The historical power of the mystic Galicia

The Galicia we know today is shaped by the different peoples who inhabited it throughout the centuries, as is the case of the Celts and the Romans. The transmission of customs and stories of generations has served, among other things, to strengthen the weight that popular tradition has in our land, where the damp climate, suitable for long hours under cover sharing experiences with our loved ones, has played a key role. All the cultural heritage of Galicia, made up of legends full of magic and mysticism, has led to a collective imagery on our territory known for its haunting character. This character is represented by a series of symbols, customs and stories whose origins are unknown by many.

Incantation of the queimada

The queimada is a typical liquor of Galicia, and its development encompasses everything a history of Celtic roots. Our ancestors left their mark, as a cultural heritage, through a series of engravings on rocks known as petroglyphs. In many of these prints, there is a recurring symbol that has become one of the graphic symbols of our land: the Trisquel. This figure represents the three fundamental elements in human life-the —earth, water and fire— through its three spiral arms. The ritual held in the preparation of the queimada fuses these three elements, so that earth is symbolized through the mud pie in which the liquor is made; water is represented by the queimada stir until mixed with earth and fire, by the flame is lit as coronation of the ritual once all ingredients have merged.


Night of Saint John

Just one month before the patron saint of Galicia, the day of St. James, one of the most significant rituals of our land is celebrated. Despite being celebrated throughout Spain, the night of Saint John has a special relevance in Galicia due to the magical character who charges the Christian rite of pagan origins. As is the case with the spell of the queimada, this celebration has as its central element the fire. And, while it is true that the origin of the fires of June 23 dating back to pre-Christian celebrations where the fire served to give greater power to the Sun in the shortest night of the year, the sacred writings served to set the date by telling that the father of John the Baptist, Zechariah, had announced the birth of his son through a bonfire. At present, the night of Saint John leads to all kinds of superstitions that, according to popular tradition, are drawn following a series of practices, adapted to the end that everyone wants to achieve. If what you want is to be healthy throughout the year, taking a bath that night seems to be a magic bullet. If you want to flush out the meigas or evil spirits, it is best to jump some of the bonfires.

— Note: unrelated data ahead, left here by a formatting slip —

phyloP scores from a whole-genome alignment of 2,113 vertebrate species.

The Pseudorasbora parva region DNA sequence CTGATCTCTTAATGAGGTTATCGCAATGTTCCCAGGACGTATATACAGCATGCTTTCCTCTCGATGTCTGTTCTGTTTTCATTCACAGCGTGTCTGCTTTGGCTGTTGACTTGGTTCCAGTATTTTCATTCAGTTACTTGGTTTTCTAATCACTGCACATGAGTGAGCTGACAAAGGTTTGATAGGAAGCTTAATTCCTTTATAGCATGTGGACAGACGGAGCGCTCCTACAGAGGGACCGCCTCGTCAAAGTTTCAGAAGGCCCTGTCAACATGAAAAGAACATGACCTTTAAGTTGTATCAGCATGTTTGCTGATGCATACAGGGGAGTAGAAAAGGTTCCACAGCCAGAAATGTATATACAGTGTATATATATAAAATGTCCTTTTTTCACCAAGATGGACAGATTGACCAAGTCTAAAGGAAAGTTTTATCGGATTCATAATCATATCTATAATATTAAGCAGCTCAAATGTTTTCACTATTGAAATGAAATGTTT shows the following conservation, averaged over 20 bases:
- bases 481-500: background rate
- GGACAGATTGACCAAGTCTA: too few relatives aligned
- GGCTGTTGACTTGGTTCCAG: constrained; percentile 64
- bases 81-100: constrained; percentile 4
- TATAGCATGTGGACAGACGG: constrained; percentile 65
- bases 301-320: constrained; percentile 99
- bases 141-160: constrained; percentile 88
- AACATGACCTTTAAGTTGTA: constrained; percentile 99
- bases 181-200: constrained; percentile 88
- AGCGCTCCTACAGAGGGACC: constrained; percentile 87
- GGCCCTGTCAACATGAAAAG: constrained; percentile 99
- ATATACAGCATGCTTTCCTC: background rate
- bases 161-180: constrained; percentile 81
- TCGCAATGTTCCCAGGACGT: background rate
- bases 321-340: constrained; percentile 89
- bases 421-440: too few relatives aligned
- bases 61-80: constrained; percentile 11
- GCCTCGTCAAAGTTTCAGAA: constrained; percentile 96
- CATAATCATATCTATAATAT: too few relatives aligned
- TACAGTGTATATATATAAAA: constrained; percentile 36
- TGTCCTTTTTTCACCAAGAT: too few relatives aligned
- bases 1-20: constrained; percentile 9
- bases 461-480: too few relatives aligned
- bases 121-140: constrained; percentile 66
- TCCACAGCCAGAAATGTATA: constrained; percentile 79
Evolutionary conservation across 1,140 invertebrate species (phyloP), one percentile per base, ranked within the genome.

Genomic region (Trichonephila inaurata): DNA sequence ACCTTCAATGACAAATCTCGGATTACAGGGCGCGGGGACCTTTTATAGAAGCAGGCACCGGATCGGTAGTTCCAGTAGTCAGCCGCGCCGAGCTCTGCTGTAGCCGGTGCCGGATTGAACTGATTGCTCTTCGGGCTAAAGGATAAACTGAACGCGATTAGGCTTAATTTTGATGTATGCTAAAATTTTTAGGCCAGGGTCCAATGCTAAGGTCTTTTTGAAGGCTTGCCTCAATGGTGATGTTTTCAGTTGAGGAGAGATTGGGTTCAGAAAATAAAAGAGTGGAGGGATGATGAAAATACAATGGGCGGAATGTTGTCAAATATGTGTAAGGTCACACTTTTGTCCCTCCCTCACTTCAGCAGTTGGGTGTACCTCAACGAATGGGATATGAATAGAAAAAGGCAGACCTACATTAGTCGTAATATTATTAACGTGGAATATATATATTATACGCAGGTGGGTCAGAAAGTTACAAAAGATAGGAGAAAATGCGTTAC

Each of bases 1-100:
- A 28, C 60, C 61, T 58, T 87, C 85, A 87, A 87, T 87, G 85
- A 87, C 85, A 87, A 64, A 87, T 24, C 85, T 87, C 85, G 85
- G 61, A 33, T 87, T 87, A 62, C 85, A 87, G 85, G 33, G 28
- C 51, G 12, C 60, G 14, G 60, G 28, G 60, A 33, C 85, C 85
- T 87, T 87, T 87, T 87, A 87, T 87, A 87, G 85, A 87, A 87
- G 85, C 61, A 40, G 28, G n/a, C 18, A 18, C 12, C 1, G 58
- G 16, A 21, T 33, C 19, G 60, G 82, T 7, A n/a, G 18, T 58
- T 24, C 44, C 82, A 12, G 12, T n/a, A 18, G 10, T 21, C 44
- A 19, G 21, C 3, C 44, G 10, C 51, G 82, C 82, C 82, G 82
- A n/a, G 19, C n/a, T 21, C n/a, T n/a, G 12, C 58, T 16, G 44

Leyenda de San Andrés de Teixido

With an area that can only hold little more than a dozen houses and a population of about 50 people, it could be argued that the parish of San Andrés de Teixido, located in the town of Cedeira, is the place of Galicia with more legends per square meter. Beginning with one that tells the desire to San Andrés (Saint Andrew) to convert his temple into a place of pilgrimage like the one of the Apostle Santiago, jealous of the fame of the latter; and following by that another warning to all those who have not visited the sanctuary of San Andrés de Teixido alive, they will do it once dead reincarnated in an animal of the place. In both approaches mysticism surrounding this parish, that its business is focused on selling culinary and decorative crafts linked to the religious traditions of the village — limb-shaped candles to ask the saint to heal from illness; sanadresiños, small representations of typical objets of the village acting as a charm …—.


The legend of the Santa Compaña

If there is a popular story in Galicia that has endured for centuries, that is the one of the Santa Compaña (Holy Company). Legend says that from the twelve o’clock, a procession of souls wandering through the villages of Galicia and to the homes of those whose death is close, announce their presence to the tragic outcome targets. Composed of two ghostly rows, the procession is headed by a deadly carrying in its wake a cross and a small bucket of holy water. The presence of the Santa Compaña, according to the history, can be perceived by the smell of candle wax bearing by the spectra; by a feeling of intense cold and the sudden ringing of bells that silent, for a moment, any other sound source.


The Tower of Hércules

There are many legends that revolve around Galicia only Roman lighthouse still in operation, but the most important talks about the origins of the city of A Coruña. The story goes that thousands of years ago, Geryon, a giant who then reigned in Brigantium, exercised his power in a violent and authoritarian way, asking his subjects that he surrender half of their belongings, including their children. One day, the people, tired of the intransigence of the monarch and the inability to rebel against him, sought help from Hércules, the legendary Greek hero who, once in Galicia, challenged Gerión and defeated him in a bloody battle. The hero buried his remains and built on a mound topped by a torch, what is now known as the Tower of Hércules. Around the monument, he founded a city that he named after the first woman there: Cruña, which resulted in Coruña.